Fiona has respectable credentials in her field and has established herself as a credible source for solid information regarding proper nutrition and healthy living. Not to mention that she combines ingredients that, at times, appear almost sinful and, for my blood type, many of her tasty morsels are just that. So, Fiona suggested that maybe we should share some of what I am experiencing and cooking to benefit others who are on the same path as am I.
Before progressing further, one might wish to learn what credentials I possess in this field, and it is a fair question to ask of me. After all, I will be suggesting that you place some ingredients on a fork, raise it to your lips and then slip this concoction between them. A wise person would require that, at the very least, a smidgen of trust be established beforehand – a premise with which I am in complete agreement. So, here are my credentials: Zip. Nada. None. Reason enough for me to confine my contributions to what I cook and my experience with this eating plan. Did I mention that this portion of Fiona’s enterprise would be for folks with blood Type A? And, while I may appear to have one hand on the rudder in this undertaking, Fiona will be at the helm to make certain that I do not poison anyone.
I will admit to spending several years in hotel food/beverage and I learned table-side flambé service as a young lad, although I have since noticed that very few of the talents I learned during these early years can provide any support for my eating patterns to date.
Pan-poached chicken salad for Type A: I begin this dinner dish by sautéing garlic and chives in olive oil, adding raw chicken breast and when the ‘spittle’ from the pan is embracing the walls for one second, I add a generous dollop of Chardonnay. I should mention that one must be careful about the cooking temperatures for oil. I only sauté for a few seconds and do not use a large amount of oil. I will leave it to Fiona to discuss in depth how best to cook with oils. If I had worked the garlic and chives in the oil for a longer period, and then fried the chicken in the remnants, I would have had the makings of a rich and tasty concoction, which I am not supposed to eat, and which reminds me of an experience I had when living in south Texas, many years ago.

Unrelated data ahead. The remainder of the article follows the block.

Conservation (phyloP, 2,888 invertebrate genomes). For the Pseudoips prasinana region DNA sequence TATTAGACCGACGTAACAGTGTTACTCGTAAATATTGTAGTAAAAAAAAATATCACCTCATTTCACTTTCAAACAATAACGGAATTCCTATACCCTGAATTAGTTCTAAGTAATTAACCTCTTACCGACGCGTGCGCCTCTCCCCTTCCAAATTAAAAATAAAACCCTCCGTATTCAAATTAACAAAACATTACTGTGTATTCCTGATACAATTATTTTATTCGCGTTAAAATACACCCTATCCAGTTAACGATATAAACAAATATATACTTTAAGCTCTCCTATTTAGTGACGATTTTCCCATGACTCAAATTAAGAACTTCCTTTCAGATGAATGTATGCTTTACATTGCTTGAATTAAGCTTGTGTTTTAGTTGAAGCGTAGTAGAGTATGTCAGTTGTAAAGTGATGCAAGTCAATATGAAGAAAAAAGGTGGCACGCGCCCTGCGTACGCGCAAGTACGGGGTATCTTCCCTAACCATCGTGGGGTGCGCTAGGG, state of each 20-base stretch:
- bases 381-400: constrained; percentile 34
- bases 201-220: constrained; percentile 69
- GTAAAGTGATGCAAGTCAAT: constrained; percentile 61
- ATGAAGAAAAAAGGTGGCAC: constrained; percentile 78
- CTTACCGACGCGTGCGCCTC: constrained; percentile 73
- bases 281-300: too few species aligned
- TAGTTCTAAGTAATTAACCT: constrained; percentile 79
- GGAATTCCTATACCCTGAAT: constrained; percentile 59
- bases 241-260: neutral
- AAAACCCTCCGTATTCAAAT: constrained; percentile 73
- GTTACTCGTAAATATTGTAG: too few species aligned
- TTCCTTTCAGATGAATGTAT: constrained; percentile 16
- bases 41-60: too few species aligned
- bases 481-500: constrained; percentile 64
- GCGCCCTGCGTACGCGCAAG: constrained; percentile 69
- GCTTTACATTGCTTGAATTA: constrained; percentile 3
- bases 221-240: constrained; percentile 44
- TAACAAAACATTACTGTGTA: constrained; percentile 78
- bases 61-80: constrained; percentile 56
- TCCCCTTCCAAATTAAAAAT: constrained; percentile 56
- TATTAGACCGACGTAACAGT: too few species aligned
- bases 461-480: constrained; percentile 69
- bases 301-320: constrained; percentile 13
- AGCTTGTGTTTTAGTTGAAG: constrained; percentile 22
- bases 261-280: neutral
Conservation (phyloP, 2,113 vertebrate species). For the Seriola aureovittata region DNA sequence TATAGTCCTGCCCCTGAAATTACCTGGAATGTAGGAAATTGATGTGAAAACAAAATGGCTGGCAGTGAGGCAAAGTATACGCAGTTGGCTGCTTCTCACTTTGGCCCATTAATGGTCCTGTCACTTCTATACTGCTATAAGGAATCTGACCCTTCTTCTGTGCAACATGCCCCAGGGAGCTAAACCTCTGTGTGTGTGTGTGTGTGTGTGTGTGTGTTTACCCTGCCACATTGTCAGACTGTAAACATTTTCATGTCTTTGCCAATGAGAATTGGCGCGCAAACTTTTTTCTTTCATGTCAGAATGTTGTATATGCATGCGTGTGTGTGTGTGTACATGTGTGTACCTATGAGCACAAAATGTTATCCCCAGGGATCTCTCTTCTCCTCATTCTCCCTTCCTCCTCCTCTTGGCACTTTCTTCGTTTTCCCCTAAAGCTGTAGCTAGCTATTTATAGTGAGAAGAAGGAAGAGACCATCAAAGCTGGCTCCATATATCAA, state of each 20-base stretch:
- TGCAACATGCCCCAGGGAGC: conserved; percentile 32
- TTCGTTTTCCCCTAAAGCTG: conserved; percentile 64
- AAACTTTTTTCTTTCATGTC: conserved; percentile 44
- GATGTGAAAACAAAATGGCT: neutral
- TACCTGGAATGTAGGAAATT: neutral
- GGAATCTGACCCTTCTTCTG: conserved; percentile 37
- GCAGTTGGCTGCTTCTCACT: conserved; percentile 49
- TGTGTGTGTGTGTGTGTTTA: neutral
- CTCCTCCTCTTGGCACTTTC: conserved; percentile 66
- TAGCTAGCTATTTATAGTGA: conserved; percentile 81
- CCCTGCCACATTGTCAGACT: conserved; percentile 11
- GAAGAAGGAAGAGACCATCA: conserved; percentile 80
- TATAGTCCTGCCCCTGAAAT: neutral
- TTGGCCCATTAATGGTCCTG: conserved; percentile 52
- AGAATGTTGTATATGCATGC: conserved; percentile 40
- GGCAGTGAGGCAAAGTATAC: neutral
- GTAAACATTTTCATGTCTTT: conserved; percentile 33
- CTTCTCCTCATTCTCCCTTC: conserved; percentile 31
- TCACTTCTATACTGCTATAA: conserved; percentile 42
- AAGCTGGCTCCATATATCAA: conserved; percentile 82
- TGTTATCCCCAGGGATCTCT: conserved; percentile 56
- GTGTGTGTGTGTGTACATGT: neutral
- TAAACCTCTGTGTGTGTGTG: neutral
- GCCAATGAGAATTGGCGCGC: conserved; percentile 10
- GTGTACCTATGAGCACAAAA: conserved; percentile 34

A wonderful cook of distinguished years (older than my grandmother), gave the leftovers in the pan a name. “You see, boy,” she remarked, with an accent rich in Southern US culture, and while stirring the darkened remnants of oil and spices left in the pan from cooking a hefty slab of beef, “this here drippin’s is what we all call fixin’s. It’s what you gots to have, to make a good gravy, or sauce. You can’t make no good gravy without the fixin’s.”
My partner would have knelt at her altar in supplication, had he had the opportunity to make her acquaintance. It is his belief that the ‘fixin’s’ are a basic food group and all meals should begin with this foundation. Although I am working diligently to disengage him from this mindset, a satisfied look of vindication takes possession of his countenance, when he sees me sautéing garlic and chives in olive oil – no matter how short the time span is in which I am performing this task.